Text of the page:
We are introducing new proposals, perhaps slightly more controversial, on direct labour organisations, which will be of great benefit to their economic operation. There are controversial proposals in our new arrangements for block grant, but at no time during our discussions has there been any defence of the present system. Everybody has recognised the need for change. We are not simply talking about it; we are taking action to make that change.

The Bill will make a major contribution to the relationship between central and local government in the area of local government, planning and land. The additional new innovations of urban development corporations and enterprise zones will be of significant benefit to some of the derelict and deprived parts of Britain and make their contribution towards the economic regeneration of this country. It is against that background that I warmly commend the Bill to the House.

Mr. Hattersley

Had the Minister confined himself to the blushing acceptance of the compliments, with which I wish to be associated, I should not have wished to delay the House by even three min utes. In defending the Bill, as he has done nobly for six months—a rule and a position that he does not share with the Secretary of State, who has brought himself to speak only once on the subject since the Bill was introduced in January—the Minister inevitably, and I suppose from his point of view properly, dealt with the more popular aspects of the Bill, and therefore the minor and less consequential aspects.

The right hon. Gentleman knows very well that the central issue on which we are asked to vote tonight on Third Reading contains the financial relationship between the Government and local authorities. He knows that that part of the Bill has very few friends indeed. We have not heard a single speech from the Conservative Back Benches in support of that part of the Bill. Not a single local authority association, including those controlled by the Conservative Party, is in favour of that part of the Bill. Every national newspaper that has written about that part of the Bill has condemned it, including those national newspapers that are normally sycophantic in their support and praise for the Government.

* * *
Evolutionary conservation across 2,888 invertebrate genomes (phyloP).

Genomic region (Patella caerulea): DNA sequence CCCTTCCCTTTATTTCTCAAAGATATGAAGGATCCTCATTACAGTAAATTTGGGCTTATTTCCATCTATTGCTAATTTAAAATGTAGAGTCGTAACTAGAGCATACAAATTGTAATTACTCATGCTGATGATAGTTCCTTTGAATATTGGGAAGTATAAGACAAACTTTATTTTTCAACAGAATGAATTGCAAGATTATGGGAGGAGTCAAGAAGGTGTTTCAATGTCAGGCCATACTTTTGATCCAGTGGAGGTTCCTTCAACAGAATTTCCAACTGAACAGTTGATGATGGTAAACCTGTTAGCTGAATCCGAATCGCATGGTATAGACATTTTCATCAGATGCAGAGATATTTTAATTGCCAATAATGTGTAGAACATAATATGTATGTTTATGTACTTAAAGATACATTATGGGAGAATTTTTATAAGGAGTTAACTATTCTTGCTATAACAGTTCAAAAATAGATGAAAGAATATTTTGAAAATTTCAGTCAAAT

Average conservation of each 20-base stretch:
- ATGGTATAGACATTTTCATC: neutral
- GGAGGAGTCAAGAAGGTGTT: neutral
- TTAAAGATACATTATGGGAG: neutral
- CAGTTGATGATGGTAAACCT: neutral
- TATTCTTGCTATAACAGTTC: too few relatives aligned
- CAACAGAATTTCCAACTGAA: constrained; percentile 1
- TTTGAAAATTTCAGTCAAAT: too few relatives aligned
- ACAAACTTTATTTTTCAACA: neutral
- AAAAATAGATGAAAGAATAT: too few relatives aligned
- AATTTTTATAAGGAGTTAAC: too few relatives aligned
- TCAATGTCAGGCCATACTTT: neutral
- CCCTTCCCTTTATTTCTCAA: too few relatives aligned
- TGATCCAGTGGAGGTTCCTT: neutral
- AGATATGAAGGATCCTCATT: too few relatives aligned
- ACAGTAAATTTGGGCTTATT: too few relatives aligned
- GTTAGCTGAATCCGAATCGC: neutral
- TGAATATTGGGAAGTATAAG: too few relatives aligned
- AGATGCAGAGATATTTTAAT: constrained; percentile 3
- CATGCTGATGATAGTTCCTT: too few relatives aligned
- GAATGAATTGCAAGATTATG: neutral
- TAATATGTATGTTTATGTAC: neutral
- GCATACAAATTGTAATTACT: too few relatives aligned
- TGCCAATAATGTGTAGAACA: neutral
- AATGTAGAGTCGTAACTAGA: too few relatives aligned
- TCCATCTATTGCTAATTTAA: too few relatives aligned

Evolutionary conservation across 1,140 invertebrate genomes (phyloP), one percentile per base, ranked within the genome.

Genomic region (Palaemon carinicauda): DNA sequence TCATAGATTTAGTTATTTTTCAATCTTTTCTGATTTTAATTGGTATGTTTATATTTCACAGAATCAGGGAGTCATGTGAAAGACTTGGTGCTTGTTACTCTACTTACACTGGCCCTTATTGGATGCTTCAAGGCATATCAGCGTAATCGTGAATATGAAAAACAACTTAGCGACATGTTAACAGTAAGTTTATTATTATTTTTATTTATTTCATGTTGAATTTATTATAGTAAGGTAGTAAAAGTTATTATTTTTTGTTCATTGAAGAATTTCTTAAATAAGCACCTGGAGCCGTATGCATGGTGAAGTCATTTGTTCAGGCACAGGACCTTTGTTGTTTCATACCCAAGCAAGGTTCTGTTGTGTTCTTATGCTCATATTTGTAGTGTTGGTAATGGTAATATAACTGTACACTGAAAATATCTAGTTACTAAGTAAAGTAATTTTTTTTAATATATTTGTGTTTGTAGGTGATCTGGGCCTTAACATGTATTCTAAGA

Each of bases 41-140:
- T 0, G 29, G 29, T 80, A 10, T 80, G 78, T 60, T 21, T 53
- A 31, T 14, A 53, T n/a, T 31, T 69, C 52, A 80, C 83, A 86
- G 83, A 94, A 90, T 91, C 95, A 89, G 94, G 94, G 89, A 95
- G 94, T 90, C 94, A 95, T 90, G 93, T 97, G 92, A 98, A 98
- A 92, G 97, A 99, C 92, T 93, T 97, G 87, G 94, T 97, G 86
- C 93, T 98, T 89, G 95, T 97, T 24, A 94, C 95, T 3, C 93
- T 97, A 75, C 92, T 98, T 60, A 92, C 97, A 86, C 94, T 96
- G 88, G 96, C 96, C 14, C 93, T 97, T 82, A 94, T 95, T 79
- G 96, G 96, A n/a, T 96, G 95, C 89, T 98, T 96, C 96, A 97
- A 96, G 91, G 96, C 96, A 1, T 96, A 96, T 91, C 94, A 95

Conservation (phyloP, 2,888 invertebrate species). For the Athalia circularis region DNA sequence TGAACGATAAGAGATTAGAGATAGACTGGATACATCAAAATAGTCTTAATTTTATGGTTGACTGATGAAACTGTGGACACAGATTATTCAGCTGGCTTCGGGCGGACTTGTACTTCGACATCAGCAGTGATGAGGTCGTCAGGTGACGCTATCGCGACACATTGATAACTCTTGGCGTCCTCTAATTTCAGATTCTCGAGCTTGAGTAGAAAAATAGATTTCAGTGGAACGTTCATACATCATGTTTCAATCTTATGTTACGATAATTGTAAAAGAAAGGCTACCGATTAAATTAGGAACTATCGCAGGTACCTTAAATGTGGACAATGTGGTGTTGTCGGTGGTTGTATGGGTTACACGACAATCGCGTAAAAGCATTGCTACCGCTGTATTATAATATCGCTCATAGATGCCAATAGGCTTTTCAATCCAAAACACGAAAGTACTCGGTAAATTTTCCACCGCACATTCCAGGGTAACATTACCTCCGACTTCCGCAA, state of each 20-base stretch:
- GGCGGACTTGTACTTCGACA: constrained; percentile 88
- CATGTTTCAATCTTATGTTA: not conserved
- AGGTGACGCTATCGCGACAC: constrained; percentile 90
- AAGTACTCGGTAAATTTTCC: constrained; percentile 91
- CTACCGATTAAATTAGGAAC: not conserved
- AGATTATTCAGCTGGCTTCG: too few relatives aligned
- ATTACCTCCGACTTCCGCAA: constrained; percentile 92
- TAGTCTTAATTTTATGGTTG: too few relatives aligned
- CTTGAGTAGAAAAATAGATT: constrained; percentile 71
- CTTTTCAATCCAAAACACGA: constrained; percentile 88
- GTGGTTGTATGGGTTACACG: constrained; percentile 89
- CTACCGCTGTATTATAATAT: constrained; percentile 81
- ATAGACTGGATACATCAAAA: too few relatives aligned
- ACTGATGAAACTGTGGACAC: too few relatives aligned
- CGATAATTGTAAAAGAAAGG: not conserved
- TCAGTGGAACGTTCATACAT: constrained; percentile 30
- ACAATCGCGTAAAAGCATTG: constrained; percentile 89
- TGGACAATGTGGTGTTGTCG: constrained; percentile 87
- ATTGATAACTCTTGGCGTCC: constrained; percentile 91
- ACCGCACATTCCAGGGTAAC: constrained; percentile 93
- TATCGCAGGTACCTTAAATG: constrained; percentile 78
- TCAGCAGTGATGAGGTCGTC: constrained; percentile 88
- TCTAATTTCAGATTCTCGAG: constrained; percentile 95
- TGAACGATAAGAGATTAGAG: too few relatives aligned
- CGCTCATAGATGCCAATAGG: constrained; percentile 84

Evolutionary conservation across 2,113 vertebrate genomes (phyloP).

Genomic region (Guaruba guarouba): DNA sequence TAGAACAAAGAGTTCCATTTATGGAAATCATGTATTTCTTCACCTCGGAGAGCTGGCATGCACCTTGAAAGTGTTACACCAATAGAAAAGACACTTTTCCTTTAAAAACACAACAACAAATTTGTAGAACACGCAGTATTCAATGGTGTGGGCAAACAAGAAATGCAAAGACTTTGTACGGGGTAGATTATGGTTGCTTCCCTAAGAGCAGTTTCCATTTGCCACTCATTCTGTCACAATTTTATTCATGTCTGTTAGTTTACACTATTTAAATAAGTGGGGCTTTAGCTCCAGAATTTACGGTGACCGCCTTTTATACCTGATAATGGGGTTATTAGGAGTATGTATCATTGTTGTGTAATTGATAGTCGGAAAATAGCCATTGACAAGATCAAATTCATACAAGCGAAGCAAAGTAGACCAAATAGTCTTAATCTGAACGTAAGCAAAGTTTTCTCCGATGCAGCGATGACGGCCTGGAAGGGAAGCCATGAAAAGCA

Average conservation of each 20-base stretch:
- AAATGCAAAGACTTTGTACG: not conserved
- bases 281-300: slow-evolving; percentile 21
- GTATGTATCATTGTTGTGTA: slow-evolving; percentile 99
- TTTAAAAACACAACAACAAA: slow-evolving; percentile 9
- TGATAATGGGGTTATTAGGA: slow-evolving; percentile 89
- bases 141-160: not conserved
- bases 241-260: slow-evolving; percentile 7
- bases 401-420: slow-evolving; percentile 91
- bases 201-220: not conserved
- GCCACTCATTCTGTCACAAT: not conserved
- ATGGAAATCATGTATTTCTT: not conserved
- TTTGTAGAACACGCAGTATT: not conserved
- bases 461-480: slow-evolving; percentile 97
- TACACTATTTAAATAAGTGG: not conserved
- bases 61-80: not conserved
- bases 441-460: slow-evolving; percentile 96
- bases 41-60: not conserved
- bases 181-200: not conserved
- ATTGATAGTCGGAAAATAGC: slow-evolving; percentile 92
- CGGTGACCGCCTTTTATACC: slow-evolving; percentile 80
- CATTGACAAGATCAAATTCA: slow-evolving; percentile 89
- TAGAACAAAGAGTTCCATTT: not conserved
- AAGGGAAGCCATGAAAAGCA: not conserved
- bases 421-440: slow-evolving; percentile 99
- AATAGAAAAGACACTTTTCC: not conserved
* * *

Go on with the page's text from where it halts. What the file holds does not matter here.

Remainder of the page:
The truth is that the central issue in the Bill concerns not only the finances of local authorities, but the powers of the Secretary of State for the Environment. Within the Bill there are powers of the most arbitrary sort. They enable the Secretary of State to do what he likes, how he likes and when he likes about the distribution of central Government funds and the supervision of local authority activities. If the provisions within the Bill were acceptable to the Labour side of the House, the idea that a Bill containing such enabling powers should be passed, leaving an individual Minister with such discretion, would, in itself, be enough to take us into the "No" Lobby.

This sort of Bill should not be passed by a democratic House of Commons.

In addition, a major feature of the Bill—the only feature about which the Secretary of State has said anything outside the House—is the power to provide retrospective punishment to councils and councillors who behave properly and legally in April, but who, if the Bill is passed, will be punished for it in November. The true nature of the Bill—its arbitrary quality, its retrospective quality and the hybridity of its spirit—becomes clear. It is exactly the sort of Bill that people tell us the House of Lords is there to protect the people and the constitution against. I am sure that some of those—including myself—who are cynical about the willingness and the enthusiasm of the House of Lords to act on these occasions will look with great interest to see whether the other place does fulfil its traditional function and protect the people of Britain against an arbitrary, retrospective and hybrid Bill, or whether it allows the Bill to pass without the scrutiny, the changes, and the rejection that it deserves.

I suspect that the Bill will pass into law generally unamended, despite what may be said in another place. It will be left to the next Labour Government to remedy its ills. That remedy can be simply described. The main purpose of the Bill is to promote and extend central Government control over local government. We on the Labour side of the House reaffirm our belief in local government autonomy. When we are re-elected after the next election we shall restore the local government autonomy that the Bill removes.

Question put, That the Bill be now read the Third time:—

The House divided: Ayes 275, Noes 233.

Division No. 403] AYES [12.20 pm
Alexander, Richard Biggs-Davison, John Brotherton, Michael
Ancram, Michael Blackburn, John Brown, Michael (Brigg & Sc'thorpe)
Arnold, Tom Blaker, Peter Browne, John (Winchester)
Atkins, Rt Hon H. (Spelthorne) Body, Richard Bruce-Gardyne, John
Atkins, Robert (Preston North) Bonsor, Sir Nicholas Bryan, Sir Paul
Atkinson, David (B'mouth, East) Boscawen, Hon Robert Buck, Antony
Baker, Kenneth (St. Marylebone) Bottomley, Peter (Woolwich West) Budgen, Nick
Baker, Nicholas (North Dorset) Bowden, Andrew Bulmer, Esmond
Banks, Robert Boyson, Dr. Rhodes Burden, F. A.